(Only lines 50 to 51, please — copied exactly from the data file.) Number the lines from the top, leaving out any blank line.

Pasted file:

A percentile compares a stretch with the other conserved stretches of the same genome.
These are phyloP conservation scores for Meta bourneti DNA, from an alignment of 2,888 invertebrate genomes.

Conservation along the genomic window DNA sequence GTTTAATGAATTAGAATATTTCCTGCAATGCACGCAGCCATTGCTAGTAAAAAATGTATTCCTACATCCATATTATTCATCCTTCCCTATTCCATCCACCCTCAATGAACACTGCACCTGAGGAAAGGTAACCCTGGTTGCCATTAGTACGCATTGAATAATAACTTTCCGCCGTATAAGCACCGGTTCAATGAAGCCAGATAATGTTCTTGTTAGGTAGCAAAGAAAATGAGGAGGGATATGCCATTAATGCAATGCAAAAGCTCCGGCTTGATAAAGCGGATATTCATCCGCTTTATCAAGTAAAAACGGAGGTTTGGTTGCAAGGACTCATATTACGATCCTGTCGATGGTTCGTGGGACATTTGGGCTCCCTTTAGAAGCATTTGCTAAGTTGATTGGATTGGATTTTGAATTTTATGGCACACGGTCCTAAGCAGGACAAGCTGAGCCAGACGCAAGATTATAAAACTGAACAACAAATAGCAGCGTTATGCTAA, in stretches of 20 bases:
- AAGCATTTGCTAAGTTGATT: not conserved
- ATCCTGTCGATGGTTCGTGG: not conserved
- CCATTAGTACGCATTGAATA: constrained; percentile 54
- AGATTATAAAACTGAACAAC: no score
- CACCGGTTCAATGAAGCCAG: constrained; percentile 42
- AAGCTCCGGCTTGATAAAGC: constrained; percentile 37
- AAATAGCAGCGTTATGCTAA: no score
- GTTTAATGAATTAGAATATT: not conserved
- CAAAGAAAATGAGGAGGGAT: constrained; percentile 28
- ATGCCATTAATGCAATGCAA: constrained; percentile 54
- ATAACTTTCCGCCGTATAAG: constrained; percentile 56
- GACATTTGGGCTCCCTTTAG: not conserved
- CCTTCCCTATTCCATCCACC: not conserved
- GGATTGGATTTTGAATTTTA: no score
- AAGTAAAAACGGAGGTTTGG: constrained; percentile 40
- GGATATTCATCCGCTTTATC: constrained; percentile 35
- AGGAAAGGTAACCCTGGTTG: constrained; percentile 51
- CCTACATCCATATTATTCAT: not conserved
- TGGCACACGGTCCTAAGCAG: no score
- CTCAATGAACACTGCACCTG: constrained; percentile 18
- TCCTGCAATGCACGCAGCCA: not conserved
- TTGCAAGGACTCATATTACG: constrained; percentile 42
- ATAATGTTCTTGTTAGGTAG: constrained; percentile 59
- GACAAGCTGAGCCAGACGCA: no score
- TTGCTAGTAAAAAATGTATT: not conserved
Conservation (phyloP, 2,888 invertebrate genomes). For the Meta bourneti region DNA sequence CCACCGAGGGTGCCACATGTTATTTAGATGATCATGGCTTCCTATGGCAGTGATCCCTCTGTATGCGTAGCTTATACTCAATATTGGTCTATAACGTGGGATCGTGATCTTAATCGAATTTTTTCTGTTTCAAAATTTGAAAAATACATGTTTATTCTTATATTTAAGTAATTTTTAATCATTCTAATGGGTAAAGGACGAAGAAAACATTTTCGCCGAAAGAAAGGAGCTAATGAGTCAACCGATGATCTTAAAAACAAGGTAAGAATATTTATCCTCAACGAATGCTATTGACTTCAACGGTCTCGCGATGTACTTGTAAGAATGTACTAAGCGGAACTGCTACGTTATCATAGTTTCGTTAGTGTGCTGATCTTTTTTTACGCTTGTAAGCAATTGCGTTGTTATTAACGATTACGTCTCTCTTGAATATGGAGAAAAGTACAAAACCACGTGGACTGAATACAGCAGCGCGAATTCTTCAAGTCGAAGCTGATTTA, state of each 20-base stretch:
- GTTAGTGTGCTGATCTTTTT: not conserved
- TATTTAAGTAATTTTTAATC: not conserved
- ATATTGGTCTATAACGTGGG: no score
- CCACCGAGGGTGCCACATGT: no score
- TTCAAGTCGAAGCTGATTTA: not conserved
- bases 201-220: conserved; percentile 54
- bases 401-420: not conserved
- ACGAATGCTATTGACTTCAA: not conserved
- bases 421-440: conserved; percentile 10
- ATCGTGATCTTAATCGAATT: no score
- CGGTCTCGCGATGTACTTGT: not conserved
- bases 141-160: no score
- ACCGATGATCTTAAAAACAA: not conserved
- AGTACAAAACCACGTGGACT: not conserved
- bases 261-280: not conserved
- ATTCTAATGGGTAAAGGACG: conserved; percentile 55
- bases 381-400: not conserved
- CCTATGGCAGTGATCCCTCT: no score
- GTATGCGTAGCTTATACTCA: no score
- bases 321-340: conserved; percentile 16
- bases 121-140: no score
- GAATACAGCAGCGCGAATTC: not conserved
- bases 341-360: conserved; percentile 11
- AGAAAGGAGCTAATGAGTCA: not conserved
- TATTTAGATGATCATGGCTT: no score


- bases 121-140: no score
- GAATACAGCAGCGCGAATTC: not conserved